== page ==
If you get in trouble

Because of sin in our lives, there are times when the law of love and mutual respect is broken, school rules violated, and disputes arise among students, teachers, staff, and parents. We all have sinful inclinations, but what must be different about those who claim to be followers of Jesus Christ is the way we deal with sin and its effects. The Bible is our guide for dealing with sin. The biblical process for dealing with sin includes: Admonition in love ("Did you have permission to take that from John’s locker?") Confession of wrong (“I'm sorry. It was wrong of me to do that.") Restitution (“I'll put it back right now.") Reconciliation (“I forgive you; let's be friends.")

When we follow this pattern, we can grow toward Christian maturity through our mistakes.

Consequences for doing wrong: Whenever you've done something wrong, there are consequences. We follow these guidelines when a student makes a wrong choice:

Because we're looking for growth and change, the consequences of doing wrong should correct or repair the harm that has been done. Reconciliation requires personal confession, apology and forgiveness. Abuse of property may require restitution. (For example, if you make a mess, you may have to spend extra time at school cleaning; if you've wasted time in class or been frequently tardy, you may have to serve a detention or come to Saturday School; if you abuse a privilege, you may lose that privilege for a while.)

If doing wrong seems to be a habit or a pattern, or if the deed seems especially willful or serious, we will contact parents by telephone. We may request a conference with parents to discuss the problem and possible solutions. We encourage proactive communication between parents and teachers.

A teacher may detain a student for up to 30 minutes after school for disciplinary purposes.

Students will be in serious trouble if they: Disobey or show disrespect to an adult Possess, sell, give away, or use any illegal or harmful substance such as drugs (including alcohol and tobacco) Cheat or lie Destroy, deface, or steal someone else's property Harass or abuse another person, verbally, physically, sexually, or emotionally Engage in sexually immoral behavior Disrupt the learning of others Frequently are tardy to school or class Consistently refuse to do homework Cut class or leave school without permission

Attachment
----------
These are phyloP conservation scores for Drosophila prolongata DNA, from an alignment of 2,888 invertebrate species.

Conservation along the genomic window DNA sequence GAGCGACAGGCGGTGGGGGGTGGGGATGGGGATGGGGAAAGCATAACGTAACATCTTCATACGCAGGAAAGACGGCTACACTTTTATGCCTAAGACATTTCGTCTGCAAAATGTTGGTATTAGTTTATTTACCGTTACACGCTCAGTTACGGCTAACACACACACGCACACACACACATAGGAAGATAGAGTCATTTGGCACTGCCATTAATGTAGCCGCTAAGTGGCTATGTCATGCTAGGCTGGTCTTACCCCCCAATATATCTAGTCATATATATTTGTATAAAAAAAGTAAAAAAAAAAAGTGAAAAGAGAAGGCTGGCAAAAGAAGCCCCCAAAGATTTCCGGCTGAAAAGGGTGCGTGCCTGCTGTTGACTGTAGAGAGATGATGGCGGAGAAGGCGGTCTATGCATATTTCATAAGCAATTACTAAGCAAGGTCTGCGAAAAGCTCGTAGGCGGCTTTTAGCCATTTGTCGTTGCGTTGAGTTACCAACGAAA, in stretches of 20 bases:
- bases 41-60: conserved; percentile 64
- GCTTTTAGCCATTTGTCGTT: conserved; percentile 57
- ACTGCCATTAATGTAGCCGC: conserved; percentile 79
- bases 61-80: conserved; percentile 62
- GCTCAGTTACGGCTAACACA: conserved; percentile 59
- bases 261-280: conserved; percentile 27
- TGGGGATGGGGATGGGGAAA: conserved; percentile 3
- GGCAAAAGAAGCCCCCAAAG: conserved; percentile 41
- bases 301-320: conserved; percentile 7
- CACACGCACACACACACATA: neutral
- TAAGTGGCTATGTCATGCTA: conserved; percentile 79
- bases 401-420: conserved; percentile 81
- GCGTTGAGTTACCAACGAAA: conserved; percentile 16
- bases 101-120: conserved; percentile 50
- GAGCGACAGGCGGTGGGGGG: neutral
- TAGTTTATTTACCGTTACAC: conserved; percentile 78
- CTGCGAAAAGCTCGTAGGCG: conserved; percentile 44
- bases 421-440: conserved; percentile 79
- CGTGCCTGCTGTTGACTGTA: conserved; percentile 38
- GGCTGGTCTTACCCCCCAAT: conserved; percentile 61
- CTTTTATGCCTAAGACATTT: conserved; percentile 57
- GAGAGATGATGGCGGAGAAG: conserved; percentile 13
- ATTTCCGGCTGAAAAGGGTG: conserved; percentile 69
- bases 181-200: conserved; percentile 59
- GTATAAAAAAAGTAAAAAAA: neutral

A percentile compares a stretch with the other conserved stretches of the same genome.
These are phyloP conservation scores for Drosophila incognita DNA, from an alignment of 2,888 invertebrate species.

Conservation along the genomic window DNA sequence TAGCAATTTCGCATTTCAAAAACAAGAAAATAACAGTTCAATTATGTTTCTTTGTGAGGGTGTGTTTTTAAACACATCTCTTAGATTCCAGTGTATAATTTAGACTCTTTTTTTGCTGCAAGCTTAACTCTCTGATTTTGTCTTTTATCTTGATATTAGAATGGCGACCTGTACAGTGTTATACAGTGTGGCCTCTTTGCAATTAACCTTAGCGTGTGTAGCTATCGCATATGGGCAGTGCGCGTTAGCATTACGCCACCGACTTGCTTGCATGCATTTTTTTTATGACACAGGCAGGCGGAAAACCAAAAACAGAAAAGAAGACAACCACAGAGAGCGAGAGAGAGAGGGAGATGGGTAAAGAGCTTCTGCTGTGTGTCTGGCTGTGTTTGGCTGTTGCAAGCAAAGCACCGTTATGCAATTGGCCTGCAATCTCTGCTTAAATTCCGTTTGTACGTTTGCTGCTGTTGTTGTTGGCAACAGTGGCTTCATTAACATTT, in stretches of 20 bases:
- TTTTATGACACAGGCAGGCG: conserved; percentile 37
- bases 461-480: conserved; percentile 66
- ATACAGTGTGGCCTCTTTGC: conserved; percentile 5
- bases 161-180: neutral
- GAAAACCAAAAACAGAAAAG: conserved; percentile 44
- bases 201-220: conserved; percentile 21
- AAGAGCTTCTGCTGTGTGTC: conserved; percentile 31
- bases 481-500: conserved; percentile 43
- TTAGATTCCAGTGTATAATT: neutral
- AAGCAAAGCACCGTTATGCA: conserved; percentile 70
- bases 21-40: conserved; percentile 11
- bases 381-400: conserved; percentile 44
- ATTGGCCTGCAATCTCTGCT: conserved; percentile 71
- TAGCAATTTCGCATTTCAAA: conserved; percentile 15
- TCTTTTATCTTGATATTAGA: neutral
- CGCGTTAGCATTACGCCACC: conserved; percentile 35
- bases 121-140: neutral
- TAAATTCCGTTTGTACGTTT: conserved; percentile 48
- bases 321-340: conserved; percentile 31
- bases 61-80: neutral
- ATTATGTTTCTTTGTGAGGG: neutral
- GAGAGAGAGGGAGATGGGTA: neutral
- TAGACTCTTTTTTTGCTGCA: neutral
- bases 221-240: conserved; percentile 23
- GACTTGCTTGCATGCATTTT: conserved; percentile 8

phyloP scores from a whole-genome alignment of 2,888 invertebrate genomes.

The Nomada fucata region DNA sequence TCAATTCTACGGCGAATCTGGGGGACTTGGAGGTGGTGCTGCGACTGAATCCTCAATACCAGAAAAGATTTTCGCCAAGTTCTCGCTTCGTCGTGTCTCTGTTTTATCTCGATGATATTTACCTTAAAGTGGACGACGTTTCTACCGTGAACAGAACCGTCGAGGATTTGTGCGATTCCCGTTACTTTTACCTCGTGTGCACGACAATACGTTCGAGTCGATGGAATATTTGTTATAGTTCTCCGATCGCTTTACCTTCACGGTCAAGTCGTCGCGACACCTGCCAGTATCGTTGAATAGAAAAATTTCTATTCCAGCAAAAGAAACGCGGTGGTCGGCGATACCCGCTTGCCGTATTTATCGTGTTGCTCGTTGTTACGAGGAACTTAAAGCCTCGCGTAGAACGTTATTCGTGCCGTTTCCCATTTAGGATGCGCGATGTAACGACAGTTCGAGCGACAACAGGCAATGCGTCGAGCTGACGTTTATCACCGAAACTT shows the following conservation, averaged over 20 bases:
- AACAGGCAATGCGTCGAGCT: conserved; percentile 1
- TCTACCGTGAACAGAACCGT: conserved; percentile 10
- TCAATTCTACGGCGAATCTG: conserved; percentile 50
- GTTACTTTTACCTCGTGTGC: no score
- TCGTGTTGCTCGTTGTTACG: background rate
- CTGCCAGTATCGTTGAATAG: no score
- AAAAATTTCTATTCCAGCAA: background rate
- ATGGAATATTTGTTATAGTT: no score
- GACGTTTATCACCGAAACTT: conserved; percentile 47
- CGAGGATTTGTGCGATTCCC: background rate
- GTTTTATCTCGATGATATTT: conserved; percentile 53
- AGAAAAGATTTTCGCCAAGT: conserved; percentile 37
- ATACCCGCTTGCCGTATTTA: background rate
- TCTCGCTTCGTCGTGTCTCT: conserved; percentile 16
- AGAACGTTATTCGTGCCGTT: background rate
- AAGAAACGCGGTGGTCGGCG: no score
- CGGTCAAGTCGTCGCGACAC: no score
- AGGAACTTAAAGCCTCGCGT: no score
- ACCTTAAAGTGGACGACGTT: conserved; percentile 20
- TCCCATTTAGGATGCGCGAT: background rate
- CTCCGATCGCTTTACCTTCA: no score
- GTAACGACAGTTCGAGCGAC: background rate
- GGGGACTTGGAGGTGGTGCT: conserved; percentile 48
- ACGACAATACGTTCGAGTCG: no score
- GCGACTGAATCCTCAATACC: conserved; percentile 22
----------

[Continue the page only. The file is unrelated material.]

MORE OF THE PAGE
A student can be suspended in or from school only by the principal in consultation with the head of school. In-school or out-of-school suspension is a serious disciplinary consequence for serious problems or repeated lack of cooperation. A student can be suspended until the next regular meeting of the Board of Directors (which meets bi-monthly).

A student consistently displaying irresponsible behavior or with a poor academic record may be placed on probation. Failing a course automatically results in probation. Probation allows a student to continue in school under the terms of a specific set of rules and expectations designed specifically to meet the needs of that student. Students on probation always receive a written statement of the terms of the probation, which in most cases will include not participating in cocurricular activities while on probation.

Students who do not live up to the terms of their probation may be asked to withdraw from school. Students may withdraw from school without any penalty and without the stigma of having been expelled on their school records. Withdrawal is a peaceful way of saying "It's not working here at CAJ, and it's time to try another arrangement that may better meet my needs." Withdrawing from school leaves the door open to returning to CAJ at some future time.

Expulsion can only be done by the Board of Directors acting on a recommendation from the head of school. This is the most serious consequence of wrongdoing and is used only if all other efforts to motivate a student to responsible action have failed or if a student is a threat to the safety and well-being of others. Expulsion becomes a part of the student's permanent record and means that a student may not be readmitted to CAJ. Parents are notified in writing of a recommendation for expulsion and are invited to appear at a hearing conducted by the board.